Final announcement and lineup follow:
Doom/Sludge masters COUGH joining the bill for Desertfest Athens 2016 1st edition!
This is the full line up for the 1st ever Desertfest Athens!
Red Fang 1000mods Pentagram Torche Colour Haze Truckfighters My Sleeping Karma Karma to Burn Elder Cough Black Rainbows House of Broken Promises Steak Beggars Sadhus Black Hat Bones Automaton with Dr. Space We Own the Sky
Enjoy desert army!
After London, Berlin and Antwerp, the Desertfest franchise is keeping up its conquest of Europe by launching the very first Greek edition of the famous stoner, doom and psych festival. DESERTFEST ATHENS will take place over the second weekend of October, as a sister event of the autumnal Belgium edition.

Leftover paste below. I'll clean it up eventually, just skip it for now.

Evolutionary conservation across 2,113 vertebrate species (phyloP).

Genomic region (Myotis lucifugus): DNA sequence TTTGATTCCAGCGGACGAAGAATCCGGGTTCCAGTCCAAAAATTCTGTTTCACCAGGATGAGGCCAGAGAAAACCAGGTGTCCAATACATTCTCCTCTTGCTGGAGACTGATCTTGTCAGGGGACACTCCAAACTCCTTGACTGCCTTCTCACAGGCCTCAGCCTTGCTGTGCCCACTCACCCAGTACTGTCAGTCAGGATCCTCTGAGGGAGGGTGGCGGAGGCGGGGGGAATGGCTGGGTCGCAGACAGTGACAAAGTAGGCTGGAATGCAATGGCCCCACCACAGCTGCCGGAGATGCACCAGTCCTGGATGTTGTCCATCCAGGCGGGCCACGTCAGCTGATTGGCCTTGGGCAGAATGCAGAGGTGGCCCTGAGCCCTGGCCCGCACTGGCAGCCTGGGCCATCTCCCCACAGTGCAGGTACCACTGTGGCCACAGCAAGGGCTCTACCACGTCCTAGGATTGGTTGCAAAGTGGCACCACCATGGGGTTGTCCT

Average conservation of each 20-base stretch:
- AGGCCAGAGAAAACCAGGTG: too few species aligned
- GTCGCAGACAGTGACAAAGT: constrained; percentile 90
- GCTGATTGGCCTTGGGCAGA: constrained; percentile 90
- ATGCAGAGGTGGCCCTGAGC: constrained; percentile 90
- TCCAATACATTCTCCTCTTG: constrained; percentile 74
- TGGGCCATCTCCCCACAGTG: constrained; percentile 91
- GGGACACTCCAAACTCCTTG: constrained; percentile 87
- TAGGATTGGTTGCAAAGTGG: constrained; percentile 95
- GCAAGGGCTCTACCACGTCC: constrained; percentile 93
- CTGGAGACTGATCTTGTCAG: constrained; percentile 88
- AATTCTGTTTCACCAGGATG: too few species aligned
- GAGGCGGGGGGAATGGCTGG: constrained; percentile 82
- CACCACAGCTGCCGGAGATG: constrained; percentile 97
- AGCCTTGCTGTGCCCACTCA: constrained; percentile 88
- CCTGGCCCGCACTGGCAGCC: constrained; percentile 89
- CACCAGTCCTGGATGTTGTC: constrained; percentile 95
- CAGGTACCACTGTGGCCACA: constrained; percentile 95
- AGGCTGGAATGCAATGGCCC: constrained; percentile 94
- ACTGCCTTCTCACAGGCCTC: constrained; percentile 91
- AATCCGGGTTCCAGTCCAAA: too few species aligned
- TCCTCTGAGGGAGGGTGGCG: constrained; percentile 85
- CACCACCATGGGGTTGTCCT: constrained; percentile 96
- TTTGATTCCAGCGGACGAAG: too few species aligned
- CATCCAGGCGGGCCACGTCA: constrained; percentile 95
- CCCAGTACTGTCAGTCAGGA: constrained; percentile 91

Over the years, DESERTFEST has become one of the most popular events in Europe for everything heavy, stoner, doom and psyche. “Made by fans for the fans”, the festival gathers thousands of people from across the globe each year by hosting the finest headliners, while also constantly stretching the limits of its own niche with dozens of quality live acts throughout a weekend. Nurturing a friendly atmosphere since the very beginning, DESERTFEST is a urban festival that has won the loyalty of heavy music lovers, so expect your Greek holiday to be a unique and memorable music and human experience!